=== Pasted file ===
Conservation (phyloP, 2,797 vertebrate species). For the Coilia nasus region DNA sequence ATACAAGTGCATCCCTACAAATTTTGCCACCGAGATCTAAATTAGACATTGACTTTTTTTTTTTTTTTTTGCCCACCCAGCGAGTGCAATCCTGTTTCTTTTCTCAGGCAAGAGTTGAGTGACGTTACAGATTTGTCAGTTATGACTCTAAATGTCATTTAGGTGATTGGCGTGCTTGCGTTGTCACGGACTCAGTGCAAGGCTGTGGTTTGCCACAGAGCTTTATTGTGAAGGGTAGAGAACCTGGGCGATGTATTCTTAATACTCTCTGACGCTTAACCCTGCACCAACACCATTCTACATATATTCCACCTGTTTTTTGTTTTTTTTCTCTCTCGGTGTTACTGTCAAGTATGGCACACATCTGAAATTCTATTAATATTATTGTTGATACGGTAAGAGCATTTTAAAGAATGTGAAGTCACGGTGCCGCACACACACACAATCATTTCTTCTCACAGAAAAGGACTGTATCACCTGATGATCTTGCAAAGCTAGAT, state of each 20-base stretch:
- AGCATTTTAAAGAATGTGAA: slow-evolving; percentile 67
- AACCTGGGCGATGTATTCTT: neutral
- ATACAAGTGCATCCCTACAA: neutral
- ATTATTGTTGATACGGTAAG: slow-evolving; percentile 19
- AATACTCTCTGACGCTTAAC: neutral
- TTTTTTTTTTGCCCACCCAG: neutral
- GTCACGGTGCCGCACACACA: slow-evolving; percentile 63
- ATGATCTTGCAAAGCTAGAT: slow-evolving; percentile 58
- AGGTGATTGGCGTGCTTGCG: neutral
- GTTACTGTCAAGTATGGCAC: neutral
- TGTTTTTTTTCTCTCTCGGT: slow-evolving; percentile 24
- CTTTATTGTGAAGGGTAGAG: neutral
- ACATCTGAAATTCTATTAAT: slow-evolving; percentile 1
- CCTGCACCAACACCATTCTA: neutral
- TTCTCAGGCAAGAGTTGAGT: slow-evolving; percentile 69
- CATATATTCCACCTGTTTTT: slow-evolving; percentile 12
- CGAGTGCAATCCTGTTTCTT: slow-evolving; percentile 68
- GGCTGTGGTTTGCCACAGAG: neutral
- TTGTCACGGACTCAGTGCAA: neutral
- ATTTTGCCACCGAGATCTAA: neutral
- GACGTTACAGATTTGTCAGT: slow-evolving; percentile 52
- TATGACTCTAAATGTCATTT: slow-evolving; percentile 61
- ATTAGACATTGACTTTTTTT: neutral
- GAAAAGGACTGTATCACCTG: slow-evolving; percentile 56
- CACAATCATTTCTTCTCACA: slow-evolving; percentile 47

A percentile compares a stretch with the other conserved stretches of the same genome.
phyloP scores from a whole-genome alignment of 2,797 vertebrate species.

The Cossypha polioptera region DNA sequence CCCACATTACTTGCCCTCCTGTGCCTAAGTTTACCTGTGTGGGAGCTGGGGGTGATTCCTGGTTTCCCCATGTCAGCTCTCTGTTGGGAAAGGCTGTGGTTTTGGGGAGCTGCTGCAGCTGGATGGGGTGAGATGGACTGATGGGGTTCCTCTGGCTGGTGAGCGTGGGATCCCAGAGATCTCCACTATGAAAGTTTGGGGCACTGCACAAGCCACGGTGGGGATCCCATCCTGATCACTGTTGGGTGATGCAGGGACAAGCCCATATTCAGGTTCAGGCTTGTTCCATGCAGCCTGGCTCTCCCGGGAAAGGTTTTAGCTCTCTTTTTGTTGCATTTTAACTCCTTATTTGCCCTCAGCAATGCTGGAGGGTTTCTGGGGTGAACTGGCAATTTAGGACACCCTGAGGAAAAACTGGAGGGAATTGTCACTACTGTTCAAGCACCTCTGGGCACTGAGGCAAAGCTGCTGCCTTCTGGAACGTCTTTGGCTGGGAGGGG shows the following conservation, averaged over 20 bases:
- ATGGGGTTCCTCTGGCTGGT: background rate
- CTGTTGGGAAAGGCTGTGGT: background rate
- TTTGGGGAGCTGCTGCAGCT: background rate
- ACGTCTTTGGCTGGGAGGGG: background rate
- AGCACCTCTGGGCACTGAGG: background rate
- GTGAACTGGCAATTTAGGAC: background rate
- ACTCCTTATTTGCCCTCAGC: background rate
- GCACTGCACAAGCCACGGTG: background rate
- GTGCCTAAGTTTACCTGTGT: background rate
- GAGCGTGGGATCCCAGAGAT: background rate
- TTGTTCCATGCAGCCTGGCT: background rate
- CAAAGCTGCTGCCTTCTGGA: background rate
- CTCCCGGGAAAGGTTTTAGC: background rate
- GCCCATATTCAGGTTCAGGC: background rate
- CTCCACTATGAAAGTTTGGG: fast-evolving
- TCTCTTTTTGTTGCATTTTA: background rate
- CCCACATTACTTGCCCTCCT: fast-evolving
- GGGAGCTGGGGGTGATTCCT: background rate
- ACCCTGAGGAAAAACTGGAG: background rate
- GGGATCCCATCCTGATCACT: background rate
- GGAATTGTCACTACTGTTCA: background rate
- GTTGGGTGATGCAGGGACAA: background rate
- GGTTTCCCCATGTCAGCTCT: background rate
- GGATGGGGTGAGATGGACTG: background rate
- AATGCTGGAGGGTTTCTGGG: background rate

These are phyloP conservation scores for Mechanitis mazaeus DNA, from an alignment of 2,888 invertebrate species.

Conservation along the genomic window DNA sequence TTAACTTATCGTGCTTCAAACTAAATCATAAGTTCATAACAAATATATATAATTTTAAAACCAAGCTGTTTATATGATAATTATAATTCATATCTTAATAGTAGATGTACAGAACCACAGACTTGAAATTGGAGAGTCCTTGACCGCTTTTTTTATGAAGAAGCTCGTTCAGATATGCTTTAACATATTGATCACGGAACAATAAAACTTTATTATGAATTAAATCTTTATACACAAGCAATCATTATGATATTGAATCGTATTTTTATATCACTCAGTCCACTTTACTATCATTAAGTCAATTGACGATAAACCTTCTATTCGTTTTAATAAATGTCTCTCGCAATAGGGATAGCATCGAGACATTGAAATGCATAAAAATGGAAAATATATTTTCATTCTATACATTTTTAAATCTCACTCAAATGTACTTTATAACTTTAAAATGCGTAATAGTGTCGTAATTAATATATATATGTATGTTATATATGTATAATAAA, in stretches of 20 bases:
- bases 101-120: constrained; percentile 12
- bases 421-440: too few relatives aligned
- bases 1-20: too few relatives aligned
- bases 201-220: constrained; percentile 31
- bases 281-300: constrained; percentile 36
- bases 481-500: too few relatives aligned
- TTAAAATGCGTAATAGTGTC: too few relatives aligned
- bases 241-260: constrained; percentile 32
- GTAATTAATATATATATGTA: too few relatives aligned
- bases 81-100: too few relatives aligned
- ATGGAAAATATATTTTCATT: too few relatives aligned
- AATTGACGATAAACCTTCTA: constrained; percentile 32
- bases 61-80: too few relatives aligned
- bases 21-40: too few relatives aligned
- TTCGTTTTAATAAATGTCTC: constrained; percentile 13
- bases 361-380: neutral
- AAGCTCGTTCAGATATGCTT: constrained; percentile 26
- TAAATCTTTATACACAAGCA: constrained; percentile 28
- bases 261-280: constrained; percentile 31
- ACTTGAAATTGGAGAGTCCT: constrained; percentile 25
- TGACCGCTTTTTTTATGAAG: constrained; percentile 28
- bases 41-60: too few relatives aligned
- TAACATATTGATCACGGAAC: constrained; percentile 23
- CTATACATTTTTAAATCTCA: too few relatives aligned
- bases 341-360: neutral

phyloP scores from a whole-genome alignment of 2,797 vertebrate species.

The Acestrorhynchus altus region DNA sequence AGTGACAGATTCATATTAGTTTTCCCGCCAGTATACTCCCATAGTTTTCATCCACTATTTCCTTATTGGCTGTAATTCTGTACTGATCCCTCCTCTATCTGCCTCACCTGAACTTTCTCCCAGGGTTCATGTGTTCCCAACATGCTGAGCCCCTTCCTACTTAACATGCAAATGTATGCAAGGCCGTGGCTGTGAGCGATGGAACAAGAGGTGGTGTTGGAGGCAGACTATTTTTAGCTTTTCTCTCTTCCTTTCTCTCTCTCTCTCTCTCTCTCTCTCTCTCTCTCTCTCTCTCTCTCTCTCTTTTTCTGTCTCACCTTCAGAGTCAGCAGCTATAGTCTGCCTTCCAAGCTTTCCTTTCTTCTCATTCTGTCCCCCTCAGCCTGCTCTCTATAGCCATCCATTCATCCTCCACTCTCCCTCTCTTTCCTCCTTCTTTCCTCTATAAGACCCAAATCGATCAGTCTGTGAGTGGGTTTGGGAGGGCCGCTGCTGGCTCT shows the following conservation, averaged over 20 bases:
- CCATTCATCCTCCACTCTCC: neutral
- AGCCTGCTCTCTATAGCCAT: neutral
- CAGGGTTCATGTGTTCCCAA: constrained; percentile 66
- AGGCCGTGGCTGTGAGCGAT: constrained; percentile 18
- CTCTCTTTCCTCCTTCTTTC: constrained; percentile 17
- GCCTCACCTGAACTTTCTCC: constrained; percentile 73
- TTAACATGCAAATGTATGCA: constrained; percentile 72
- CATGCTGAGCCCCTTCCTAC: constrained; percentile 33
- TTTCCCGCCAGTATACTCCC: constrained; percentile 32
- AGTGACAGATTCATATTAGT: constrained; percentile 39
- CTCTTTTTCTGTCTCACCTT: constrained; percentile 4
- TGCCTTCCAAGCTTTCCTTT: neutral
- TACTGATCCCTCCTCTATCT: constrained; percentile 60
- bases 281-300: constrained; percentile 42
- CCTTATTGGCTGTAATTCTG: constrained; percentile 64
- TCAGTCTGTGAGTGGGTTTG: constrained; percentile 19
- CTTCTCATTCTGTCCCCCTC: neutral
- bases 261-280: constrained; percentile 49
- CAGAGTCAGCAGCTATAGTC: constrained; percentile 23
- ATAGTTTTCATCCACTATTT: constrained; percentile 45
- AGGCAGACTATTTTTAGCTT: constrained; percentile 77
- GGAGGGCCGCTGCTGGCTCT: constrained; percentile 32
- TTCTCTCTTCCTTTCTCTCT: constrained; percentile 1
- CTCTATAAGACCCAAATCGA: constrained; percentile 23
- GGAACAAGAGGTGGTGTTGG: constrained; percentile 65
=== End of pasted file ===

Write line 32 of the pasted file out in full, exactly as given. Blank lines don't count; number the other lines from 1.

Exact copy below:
- TTTGGGGAGCTGCTGCAGCT: background rate